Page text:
Amid Tough Times for Cruise Lines, Don’t Buy Carnival Stock
What lies ahead for Carnival (NYSE:CCL) stock? The cruise-line operator remains in limbo, as the Covid-19 pandemic continues. On Jan. 6, the company announced that it was extending the moratorium on cruise ships sailing from the U.S. until March 31.
Back in November, Carnival’s shares rallied on game-changing vaccine news. Soaring from $13 per share to $24 per share, it closed at $20.79 on Friday. Investors have priced in a cruise-sector recovery. But, since the vaccine rollout is taking longer than expected, it’s hard to be confident that we’ll get back to the “old normal” by the end of 2021.
Granted, you can say this pessimism is still largely factored into Carnival’s shares. CCL stock may have rallied more than 50% since November. Yet it’s still down more than 50% from its pre-pandemic price levels.
However, considering it will be many years until the company’s earnings bounce back to their pre-outbreak levels, we’re a long way from the shares fully bouncing back. And investors should remember that the company has sustained big losses and taken on significant debt to stay afloat. That makes it all the more challenging for the shares to eventually exceed $50, where they traded before the pandemic.
So what’s the call? There’s little reason to dive into this or any other cruise stocks right now. I’m not saying that Carnival is heading lower. But, with the stock’s additional gains limited, investors should look elsewhere for a Covid-19 recovery play.
The Waters Are Still Choppy for CCL Stock in 2021
As I mentioned above, the U.S. has extended its suspension of outbound cruise ships until March 31. Coupled with the disappointing rollout of vaccines in America, that development shows that investors were wrong to bid CCL stock and its peers higher after last November’s developments.
Admittedly, the rally of the shares of Carnival, Norwegian Cruise Line Holdings (NYSE:NCLH), and Royal Caribbean (NYSE:RCL) was somewhat justified. The launching of the vaccine rollout in late 2020 set the stage for a recovery by the sector in mid-to-late 2021.
But now a 2021 recovery seems questionable at best. With Carnival’s CFO mentioning on the company’s last conference call that it has sufficient liquidity for 2021, even in a “zero revenue environment,” the company is trying to roll back investors’ expectations. Even if cruise ships set sail sometime this year, the aforementioned hurdles may prevent the company from offering cruises during the summer, which is the industry’s “busy season.”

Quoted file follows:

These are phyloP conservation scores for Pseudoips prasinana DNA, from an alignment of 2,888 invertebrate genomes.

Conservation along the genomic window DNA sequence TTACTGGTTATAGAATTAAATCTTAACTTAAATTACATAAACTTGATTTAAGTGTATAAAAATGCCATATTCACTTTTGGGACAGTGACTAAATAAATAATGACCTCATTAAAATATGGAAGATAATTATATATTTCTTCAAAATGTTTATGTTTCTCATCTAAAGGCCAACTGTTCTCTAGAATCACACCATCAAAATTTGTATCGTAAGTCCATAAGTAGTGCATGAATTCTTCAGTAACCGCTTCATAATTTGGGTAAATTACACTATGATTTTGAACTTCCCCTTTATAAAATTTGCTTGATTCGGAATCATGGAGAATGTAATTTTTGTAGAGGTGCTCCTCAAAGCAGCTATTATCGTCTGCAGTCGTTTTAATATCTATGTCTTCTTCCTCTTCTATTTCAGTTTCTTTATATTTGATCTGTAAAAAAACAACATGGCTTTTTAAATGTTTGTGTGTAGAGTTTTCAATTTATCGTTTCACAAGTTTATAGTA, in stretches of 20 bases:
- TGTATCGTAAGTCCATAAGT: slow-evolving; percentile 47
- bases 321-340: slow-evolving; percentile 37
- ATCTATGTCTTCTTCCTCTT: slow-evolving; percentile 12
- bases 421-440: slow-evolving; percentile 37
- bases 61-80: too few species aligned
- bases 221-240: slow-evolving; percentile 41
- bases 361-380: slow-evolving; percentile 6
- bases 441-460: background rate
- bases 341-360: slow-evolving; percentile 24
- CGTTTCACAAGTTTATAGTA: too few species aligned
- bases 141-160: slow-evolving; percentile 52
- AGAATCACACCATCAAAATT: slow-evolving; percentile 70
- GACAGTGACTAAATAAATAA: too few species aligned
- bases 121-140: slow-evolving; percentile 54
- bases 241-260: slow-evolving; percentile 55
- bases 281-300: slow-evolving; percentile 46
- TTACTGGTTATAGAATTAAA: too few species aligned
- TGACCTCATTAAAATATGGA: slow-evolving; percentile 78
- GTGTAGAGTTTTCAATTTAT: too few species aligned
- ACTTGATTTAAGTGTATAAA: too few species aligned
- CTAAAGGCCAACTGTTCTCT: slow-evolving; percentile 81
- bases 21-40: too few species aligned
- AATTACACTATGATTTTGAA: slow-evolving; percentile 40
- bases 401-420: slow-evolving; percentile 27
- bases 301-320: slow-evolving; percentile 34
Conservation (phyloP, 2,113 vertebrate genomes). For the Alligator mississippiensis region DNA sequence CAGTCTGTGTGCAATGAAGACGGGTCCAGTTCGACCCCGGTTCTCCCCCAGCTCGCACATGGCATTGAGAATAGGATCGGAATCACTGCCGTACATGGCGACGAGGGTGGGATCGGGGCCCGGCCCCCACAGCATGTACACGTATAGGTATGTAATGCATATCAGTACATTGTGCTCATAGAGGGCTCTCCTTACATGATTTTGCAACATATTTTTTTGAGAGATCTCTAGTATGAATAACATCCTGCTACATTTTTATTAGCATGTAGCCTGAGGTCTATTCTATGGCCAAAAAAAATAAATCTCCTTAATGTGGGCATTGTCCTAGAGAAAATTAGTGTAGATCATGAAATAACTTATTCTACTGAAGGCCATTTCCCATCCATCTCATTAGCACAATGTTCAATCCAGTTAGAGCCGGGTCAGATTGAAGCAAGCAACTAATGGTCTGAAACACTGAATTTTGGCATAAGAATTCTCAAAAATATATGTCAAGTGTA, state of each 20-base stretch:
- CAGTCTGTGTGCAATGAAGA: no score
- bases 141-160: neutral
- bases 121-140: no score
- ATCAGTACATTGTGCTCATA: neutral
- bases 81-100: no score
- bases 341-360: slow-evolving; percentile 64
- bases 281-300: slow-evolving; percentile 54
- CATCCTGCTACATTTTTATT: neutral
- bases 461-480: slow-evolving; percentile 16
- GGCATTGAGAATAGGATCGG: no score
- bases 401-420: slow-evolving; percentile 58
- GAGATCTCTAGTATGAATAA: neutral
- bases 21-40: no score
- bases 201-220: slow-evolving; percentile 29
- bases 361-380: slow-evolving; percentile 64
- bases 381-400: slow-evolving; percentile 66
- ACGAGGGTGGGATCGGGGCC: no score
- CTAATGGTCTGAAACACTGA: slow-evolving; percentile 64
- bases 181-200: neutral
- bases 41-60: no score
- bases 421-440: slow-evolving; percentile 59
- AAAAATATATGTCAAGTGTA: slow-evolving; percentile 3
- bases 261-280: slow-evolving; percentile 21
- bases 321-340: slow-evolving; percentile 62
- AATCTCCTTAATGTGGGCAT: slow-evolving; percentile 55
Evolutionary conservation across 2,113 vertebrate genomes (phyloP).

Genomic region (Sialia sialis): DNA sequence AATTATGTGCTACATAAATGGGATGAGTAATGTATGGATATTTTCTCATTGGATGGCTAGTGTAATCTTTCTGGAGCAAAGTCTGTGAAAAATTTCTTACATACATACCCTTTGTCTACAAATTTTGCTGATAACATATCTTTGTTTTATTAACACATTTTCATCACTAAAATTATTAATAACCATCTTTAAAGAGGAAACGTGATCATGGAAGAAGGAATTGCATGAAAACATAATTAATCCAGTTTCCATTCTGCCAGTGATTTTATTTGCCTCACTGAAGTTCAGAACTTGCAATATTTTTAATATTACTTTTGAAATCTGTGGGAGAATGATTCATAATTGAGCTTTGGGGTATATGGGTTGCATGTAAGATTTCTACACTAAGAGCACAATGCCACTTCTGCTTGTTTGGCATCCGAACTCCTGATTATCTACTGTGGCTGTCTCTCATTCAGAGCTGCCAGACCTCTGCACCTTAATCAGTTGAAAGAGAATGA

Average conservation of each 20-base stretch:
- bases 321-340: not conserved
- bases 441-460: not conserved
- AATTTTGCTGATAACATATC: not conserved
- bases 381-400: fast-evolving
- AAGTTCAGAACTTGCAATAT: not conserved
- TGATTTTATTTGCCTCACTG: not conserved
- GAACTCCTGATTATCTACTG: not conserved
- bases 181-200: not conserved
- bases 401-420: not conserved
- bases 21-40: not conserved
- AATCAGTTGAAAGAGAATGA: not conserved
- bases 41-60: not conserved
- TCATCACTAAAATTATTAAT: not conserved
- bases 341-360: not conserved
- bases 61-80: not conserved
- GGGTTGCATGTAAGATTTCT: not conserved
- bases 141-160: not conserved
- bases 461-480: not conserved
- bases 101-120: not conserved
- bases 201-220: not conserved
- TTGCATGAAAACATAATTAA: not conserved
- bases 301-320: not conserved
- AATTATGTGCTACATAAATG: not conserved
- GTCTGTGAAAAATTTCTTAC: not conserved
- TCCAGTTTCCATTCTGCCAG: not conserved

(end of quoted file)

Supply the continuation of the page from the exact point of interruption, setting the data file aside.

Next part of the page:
Cruises could resume sooner than anticipated. Yet, even if the vaccine rollout accelerates, Covid-19 restrictions are rolled back, and “pent-up demand” for cruises surfaces in the second half of 2021, CCL stock may not climb much because this potential outcome may already be priced into the shares.
A Medium-Term Rebound May Already Be Priced In
On Jan. 11, InvestorPlace columnist Ian Cooper wrote a bullish piece on Carnival stock. Namely, he contended that, even with the company’s current headwinds, the worst may already be priced into the shares. Cooper noted that the CDC has already developed a plan of action to allow cruise lines to safely operate in the future.
But, more importantly, the bull case for Carnival hinges on the “pent-up demand” factor. In other words, bulls believe that there are plenty of cruise-ship enthusiasts chomping at the bit to set sail whenever cruise ships resume sailing. I concede that these factors could help drive a rebound by the sector much sooner than expected.
The CCL stock price, however, more than reflects a recovery. As a Seeking Alpha commentator recently discussed, the shares have already reached their average historical mean valuation, based on analysts’ average 2023 earnings estimate for Carnival.
Meanwhile, Carnival has taken on high levels of debt during the pandemic. Simply put, it’s going to be a long time before CCL stock reaches its prior price levels. Even getting back to $30-$40 per share in the near-term could be challenging.
The Bottom Line
Carnival is still riding out the storm. And, unlike airlines and some other sectors, cruise operators won’t return to the “old normal” for a very long time.
What does this mean for those interested in CCL stock? In 2021, the shares probably won’t climb much above their current levels. With the shares’ gains limited for now, look elsewhere for high-risk, high-potential opportunities.
On the date of publication, Thomas Niel did not (either directly or indirectly) hold any positions in the securities mentioned in this article.
Thomas Niel, a contributor to InvestorPlace, has written single stock analysis since 2016.